But, Albanese handed us a beauty:

    "...The percentage of these people who have an idea of when they are lawfully allowed to use that thing would blow your mind."

    He just indicted himself and the entire educational system, complete with confession. Thank you, Albanese, thank you! You would rather whine against the pro-human-rights laws (because they give the public certain perceptions), rather than get busy educating the public. Thank you very much, Perfesser. We're on it.
    The quote from the Carnegie Mellon University criminologist reveals the mindset that seems to prefer peace over defense:
    I suspect that it's a greater presence of people who represent a serious threat to people who have guns themselves, and respond with that," Blumstein said. "You're seeing more people with guns who are going to deal with a situation with firepower, than that they might have otherwise dealt with by talking the guy down.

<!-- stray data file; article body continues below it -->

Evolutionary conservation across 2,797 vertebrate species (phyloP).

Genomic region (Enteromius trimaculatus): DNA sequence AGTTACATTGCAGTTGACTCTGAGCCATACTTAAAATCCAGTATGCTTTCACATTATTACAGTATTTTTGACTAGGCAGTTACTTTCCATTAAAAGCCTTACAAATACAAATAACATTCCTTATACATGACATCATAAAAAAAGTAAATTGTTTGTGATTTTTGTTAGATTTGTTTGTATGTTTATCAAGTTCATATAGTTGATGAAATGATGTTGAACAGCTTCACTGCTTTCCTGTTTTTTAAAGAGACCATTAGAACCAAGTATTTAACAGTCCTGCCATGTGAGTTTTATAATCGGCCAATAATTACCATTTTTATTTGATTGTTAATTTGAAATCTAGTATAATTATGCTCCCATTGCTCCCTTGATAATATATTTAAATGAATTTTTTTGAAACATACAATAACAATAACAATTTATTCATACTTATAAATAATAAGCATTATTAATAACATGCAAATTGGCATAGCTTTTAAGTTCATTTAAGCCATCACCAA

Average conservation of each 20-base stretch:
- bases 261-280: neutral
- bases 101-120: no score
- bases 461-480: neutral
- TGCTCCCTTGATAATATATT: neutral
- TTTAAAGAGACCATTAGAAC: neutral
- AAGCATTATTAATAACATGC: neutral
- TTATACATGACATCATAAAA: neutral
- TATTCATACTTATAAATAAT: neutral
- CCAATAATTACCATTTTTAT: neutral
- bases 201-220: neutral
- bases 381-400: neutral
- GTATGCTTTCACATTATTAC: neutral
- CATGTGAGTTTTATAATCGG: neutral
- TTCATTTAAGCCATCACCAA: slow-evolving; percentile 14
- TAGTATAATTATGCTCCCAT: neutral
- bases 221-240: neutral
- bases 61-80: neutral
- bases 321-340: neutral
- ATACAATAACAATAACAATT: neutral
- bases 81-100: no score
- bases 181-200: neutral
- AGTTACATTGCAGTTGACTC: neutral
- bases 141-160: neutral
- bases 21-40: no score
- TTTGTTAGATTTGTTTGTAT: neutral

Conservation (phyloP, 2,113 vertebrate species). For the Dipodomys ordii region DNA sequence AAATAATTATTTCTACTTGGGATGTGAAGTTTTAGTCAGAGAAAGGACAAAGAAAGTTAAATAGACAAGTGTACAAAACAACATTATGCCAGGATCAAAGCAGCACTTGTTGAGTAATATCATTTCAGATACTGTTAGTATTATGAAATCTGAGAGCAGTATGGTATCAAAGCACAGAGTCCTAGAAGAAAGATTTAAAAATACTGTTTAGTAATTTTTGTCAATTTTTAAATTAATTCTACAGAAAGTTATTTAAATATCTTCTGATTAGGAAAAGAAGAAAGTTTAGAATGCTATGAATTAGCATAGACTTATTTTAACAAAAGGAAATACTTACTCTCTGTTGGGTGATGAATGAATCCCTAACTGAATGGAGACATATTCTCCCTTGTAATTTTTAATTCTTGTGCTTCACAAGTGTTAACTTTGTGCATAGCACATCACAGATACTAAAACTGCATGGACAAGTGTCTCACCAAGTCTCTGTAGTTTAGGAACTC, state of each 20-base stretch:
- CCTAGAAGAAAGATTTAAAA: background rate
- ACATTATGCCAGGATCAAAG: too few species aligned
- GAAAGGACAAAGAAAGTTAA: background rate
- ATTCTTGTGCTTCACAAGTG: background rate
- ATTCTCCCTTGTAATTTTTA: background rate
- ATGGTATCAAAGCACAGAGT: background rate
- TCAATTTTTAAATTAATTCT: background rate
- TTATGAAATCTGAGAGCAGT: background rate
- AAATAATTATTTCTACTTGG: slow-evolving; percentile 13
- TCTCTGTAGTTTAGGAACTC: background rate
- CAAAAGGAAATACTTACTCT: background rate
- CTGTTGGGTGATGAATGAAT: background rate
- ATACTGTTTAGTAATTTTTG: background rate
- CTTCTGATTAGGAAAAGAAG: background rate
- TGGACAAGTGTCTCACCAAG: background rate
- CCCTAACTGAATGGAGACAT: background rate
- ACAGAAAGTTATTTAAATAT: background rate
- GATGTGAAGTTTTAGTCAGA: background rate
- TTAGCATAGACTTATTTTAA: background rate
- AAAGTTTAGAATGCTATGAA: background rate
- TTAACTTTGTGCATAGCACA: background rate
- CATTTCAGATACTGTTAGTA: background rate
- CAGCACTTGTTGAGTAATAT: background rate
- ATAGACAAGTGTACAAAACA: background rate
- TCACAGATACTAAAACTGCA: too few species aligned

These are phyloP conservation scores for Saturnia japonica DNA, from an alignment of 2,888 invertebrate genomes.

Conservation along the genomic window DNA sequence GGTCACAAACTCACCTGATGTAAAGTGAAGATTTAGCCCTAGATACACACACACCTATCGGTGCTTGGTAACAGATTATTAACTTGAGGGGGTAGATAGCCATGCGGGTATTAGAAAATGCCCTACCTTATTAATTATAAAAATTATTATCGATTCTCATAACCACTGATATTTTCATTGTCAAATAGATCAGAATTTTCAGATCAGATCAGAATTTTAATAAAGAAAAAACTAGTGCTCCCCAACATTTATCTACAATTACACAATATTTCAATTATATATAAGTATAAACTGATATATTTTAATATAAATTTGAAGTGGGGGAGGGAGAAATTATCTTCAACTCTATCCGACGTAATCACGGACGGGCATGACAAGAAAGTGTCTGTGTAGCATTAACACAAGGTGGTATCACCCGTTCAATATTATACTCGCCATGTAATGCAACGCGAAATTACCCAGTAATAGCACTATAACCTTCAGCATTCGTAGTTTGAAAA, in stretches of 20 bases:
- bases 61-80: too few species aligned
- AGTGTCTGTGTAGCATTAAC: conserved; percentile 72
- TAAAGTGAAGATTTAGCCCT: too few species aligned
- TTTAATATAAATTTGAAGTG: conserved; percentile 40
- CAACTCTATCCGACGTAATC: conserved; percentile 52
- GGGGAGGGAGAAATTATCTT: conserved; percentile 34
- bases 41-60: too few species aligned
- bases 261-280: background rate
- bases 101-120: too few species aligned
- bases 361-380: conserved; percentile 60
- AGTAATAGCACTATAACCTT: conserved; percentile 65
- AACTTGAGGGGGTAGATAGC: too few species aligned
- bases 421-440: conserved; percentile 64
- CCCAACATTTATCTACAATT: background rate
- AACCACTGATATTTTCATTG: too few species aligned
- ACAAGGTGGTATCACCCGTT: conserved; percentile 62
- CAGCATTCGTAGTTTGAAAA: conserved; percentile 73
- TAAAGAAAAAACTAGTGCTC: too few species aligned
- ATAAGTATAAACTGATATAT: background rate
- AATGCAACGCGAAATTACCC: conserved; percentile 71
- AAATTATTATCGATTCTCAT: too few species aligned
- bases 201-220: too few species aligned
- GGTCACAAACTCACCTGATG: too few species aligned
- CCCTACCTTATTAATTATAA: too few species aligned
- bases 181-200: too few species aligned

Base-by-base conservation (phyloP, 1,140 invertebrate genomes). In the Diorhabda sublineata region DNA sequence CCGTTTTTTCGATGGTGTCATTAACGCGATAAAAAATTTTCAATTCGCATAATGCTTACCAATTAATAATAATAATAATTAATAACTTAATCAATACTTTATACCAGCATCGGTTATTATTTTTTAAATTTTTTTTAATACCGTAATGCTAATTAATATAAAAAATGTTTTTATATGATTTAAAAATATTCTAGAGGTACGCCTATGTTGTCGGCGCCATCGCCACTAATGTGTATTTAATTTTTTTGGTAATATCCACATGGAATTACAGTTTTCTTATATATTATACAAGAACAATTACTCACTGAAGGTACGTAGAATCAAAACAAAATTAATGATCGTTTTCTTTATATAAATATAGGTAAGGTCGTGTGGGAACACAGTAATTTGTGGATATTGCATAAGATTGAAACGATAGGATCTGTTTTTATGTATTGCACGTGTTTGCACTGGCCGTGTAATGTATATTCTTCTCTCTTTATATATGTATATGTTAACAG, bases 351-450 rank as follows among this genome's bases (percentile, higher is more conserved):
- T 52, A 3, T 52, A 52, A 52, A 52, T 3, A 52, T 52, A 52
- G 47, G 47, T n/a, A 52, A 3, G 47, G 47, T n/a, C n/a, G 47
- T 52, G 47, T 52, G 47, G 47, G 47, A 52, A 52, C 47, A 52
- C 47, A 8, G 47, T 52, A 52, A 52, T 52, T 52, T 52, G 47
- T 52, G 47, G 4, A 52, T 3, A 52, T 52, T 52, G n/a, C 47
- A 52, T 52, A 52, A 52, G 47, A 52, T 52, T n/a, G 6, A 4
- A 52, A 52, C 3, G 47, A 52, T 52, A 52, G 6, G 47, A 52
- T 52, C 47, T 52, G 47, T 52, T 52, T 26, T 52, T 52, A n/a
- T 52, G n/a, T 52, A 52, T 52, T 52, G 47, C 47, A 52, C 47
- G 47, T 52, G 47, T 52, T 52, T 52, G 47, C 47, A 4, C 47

So, "talking the guy down" is preferred over brandishing or shooting in defense? And what if talking things over doesn't work, then what?

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    Regular Member SouthernBoy's Avatar
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    Quote Originally Posted by Repeater View Post
    So, "talking the guy down" is preferred over brandishing or shooting in defense? And what if talking things over doesn't work, then what?
    Why... you throw flowers at them and tell them how much you love them.
    In the final seconds of your life, just before your killer is about to dispatch you to that great eternal darkness, what would you rather have in your hand? A cell phone or a gun?

    Si vis pacem, para bellum.

    America First!

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    Accomplished Advocate peter nap's Avatar
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    Quote Originally Posted by wylde007 View Post
    What, you mean like when the cops arrive and beat the lawful citizen senseless and refuse him immediate critical medical attention for enacting a citizens arrest.
    .
    Ha!
    Sure, go ahead and criticize the Police for trying to prevent crime and putting their life on the line and interrupting their doughnut break and maybe messing up an expensive manicure.

    Every time a thread starts you show how anti cop you are.

    Dear God...I'm speaking in tongues.